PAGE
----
The Americans and the Japanese decided to engage in a competitive rowing
race. Both teams practiced hard and long to reach their peak performance. On the
big day they both felt ready.
The Japanese won by a mile!
Afterward, the American team was discouraged by the loss. Morale sagged.
Corporate management decided that the reason for the crushing defeat had to be
found, so a consulting firm was hired to investigate the problem and recommend
The consultants' finding: The Japanese team had eight people rowing and one
person steering; the American team had one person rowing (Working) and eight
people steering (Freeloading ).
After a year of study and millions spent analyzing the problem, the
consulting firm concluded that too many were steering and not enough were rowing
on the American team. (i.e., US Government !!!)
So, as race day neared again the following year, the American team's
structure was complete reorganized. The new structure: four steering managers,
three area steering managers, one staff steering manager and a new performance
review system for the person rowing the boat to provide work incentive.
This year, the Japanese won by TWO miles.
Humiliated, the American corporation laid off the rower for poor performance
and gave the managers a bonus for discovering the problem.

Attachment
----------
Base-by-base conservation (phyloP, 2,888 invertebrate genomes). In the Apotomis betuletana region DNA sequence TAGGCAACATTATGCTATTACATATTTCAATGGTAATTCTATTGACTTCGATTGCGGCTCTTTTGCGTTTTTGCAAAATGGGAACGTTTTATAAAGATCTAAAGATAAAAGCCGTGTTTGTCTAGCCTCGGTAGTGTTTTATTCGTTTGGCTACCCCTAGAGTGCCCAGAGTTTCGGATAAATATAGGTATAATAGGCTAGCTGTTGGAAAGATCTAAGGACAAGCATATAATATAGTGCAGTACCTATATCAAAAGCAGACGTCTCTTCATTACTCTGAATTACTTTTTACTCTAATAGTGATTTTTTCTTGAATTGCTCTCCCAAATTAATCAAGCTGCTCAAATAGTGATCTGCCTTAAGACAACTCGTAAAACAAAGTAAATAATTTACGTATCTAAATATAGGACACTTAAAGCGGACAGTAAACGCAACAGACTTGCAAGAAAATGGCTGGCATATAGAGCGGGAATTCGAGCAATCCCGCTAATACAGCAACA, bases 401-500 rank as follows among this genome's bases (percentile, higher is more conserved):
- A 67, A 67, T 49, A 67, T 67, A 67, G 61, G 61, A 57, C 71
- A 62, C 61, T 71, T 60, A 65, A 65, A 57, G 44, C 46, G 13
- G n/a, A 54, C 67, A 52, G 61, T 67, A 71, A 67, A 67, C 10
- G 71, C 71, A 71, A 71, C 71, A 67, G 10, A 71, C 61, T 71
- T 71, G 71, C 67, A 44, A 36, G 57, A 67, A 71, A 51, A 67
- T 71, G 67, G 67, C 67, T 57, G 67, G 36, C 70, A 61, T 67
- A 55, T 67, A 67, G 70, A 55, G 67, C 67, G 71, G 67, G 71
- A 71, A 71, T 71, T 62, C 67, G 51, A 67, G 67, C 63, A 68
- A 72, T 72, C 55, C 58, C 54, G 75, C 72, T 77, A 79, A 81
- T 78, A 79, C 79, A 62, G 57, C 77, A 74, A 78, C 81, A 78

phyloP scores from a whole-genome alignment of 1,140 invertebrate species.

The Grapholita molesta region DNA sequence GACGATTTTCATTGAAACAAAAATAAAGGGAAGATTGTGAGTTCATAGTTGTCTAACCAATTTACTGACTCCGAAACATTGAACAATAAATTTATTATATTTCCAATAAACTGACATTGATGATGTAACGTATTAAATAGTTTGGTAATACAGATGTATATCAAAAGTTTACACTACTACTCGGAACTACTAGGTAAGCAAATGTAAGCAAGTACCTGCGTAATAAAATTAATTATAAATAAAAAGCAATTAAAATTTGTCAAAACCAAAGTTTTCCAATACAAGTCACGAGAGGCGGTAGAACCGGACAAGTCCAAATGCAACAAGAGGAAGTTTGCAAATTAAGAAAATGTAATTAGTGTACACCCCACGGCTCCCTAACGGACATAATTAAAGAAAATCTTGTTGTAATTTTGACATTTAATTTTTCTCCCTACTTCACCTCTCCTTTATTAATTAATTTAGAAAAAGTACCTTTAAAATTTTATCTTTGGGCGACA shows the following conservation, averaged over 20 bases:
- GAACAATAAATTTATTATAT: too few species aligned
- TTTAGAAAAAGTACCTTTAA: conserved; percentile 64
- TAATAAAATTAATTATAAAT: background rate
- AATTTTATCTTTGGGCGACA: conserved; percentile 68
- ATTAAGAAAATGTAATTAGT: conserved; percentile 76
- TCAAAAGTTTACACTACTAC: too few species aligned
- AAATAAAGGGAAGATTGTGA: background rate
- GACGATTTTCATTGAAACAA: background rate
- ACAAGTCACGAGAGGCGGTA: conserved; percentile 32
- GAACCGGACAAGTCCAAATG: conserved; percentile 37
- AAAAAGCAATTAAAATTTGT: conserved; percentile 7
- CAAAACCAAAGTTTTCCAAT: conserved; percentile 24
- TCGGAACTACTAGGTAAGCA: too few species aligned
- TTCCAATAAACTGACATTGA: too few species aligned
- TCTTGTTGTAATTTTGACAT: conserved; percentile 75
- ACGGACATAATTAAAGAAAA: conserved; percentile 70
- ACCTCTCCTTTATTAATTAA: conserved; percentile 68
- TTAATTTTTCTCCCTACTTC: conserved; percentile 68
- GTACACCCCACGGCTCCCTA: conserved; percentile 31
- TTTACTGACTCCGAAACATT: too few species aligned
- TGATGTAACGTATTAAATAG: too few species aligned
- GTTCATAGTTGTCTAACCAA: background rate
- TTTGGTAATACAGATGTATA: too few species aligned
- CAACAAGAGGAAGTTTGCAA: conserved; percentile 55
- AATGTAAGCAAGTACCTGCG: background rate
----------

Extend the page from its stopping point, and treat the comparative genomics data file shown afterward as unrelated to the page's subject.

The following year the American team bought a new "off the shelf"
racing team. One top American manager was recently heard stating that
"racing wasn't part of our core competencies, so we brought in contractors
to help us compete in a world wide market/race ".
After many months of deliberation, and the race fast approaching, the new
staff reorganization quickly became . . . four steering managers, three area
steering managers, one staff steering manager and now one project steering
leader to oversee the racing contractors. Plus, of course, the 8 additional
racing contractors who will actually compete in the race, but they don't really
count in Corporate America . . . .
This year, the Japanese won by default, the American racing team sunk three
minutes into the race. A top American manager was overheard stating "I
don't understand, they said we could just plug 'em in, that they could race in
Although it's early in the planning for next year's race, rumor has it the
Americans are buying a new boat that is more compatible with the vendor's system
of racing expertise. A new boat acquisitions manager was hired to work on the